The GoLite Trail Fly Trail Running Shoes are great on rocky up hill trails. I do not roll my ankle in these and I do not need to look down constantly thinking of where my feet need to be. I like how you can change the volume in the toe box. On days when I’m running more downhill I put in the toe tab for a better fit so my feet do not move around as much, and the opposite when I want more toe room. These feel really great on concrete. The Trail Flys are one of the few shoes I can run on concrete with because of the extra padding in the shoe for my back.
Dislikes: On down hill they are not as grippy on rocks and such, and sometimes I slide around. They are not the best for running on grass/smooth dirt trails that have small dents and cracks in the ground.
The La Sportiva Fireblade Trail Running Shoes feel very lightweight and very movable. These do not have a ton of support since they are a neutral-feeling shoe, but the heel cup offers pronation control. The control and support does not feel over-forced. I love taking these on grassy trails or park trails. These are very grippy and I have never rolled my ankle or fallen with these. They offer great grip on rocky trails and I feel very safe and confident running downhill in these. The upper is also very breathable. The Fireblade’s toe box is nice and wide, though not too wide, and the lacing really allows you to get a good grip on your foot. These do very well on the street and I almost feel like I am running barefoot with some extra protection.
Dislikes: I do not have any. These are perfect shoes and I really enjoy them. I am not a huge fan of the yellow color, though.
I love, love, love The North Face Arnuva 50 Boa Trail Running Shoes! They weigh practically nothing! I love the Boa lacing system. When I am taking a break I can loosen them easily to walk or drive, and in a split second they are laced up and ready to go. These are very stable and I have used them for lots of street running as well as on trails. The bottom soles are very, very grippy, in fact I took a gnarly spill on concrete because I did not pick my foot up enough and the rubber gripped and my body just went tumbling. I have run through streams of water with these and they drain well. They are the most breathable running shoe I have had. I can wear these with or without socks. The Arnuva 50 has a good amount of cushioning, and the stabilization really helps support from my ankles up through my back.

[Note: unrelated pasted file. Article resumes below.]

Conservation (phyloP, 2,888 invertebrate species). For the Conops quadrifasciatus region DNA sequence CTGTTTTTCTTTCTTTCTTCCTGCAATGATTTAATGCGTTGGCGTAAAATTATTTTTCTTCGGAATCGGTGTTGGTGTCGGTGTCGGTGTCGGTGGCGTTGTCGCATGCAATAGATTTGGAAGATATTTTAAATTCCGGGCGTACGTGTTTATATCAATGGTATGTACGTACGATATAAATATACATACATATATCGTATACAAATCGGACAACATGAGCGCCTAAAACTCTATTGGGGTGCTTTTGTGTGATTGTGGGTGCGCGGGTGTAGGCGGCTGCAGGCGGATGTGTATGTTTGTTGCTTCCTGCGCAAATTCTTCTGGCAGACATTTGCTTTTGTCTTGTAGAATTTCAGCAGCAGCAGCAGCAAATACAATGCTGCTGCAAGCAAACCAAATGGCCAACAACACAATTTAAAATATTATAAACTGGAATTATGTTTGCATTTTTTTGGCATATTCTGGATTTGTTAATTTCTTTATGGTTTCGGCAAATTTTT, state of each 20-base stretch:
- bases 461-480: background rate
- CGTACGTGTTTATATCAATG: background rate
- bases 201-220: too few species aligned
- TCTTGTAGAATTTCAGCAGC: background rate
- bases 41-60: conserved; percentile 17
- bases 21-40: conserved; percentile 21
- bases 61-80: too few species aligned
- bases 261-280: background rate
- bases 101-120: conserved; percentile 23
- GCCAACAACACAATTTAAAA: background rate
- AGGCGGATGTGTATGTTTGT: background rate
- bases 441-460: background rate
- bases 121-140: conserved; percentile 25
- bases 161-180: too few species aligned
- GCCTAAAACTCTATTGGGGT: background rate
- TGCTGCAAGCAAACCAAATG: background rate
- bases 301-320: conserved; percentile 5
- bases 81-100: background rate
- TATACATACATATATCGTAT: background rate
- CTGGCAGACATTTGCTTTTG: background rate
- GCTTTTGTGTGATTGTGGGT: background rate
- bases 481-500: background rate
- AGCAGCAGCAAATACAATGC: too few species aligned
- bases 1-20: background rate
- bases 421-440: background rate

Dislikes: The front of the shoe is much thinner than the rest of the shoe and it forces you to rock all the way to your toes every single time. So it feels a bit funky if you pick your foot up before your whole strike is complete. When running downhill that thinner part of the shoe forces me to really use my arch more than is comfortable. There is not a lot of support in the front of the shoe and I have tweaked my ankle because of it while running downhill.
Foot Type: I have high volume feet that are fairly wide (I think E) and short (size 8.5). Bad knees keep me from pounding the pavement, and a general dislike of crowds keeps me off popular trails. Because of this the majority of my running takes place on rough, unmanaged trails. Because of this I like stiff shoes that protect my feet from rocks.
Vasque Velocity: This is my shoe of choice. I've owned two pair and they are my go-to shoe the majority of the time. They have a fairly open toe box that accommodates my wide feet, and a TPU shank that reduces the pain from running over sharp rocks. The rubber toe piece seems cheesy and can cause toe bang on steep descents, but after kicking a couple rocks you'll be happy that it’s there. All in all, this is the choice for any rugged trail you'll encounter.
The North Face Endurus Boa: Not the shoe for me. The fit of this shoe is great. It has a very roomy toe box, and the Boa lacing is very convenient. One quick twist and your off to the races. However, that being said, I would not classify the Endurus Boa as a trail shoe, and I abhor their performance. They lack any trace of aggressive tread, and have no shank to speak of; you can feel a pea under-foot in these things. I suppose if you’re running on flat, graded, well-manicured trails you may enjoy these shoes. However, if you’re getting after it on the steeps, you’re best off to leave these in the store.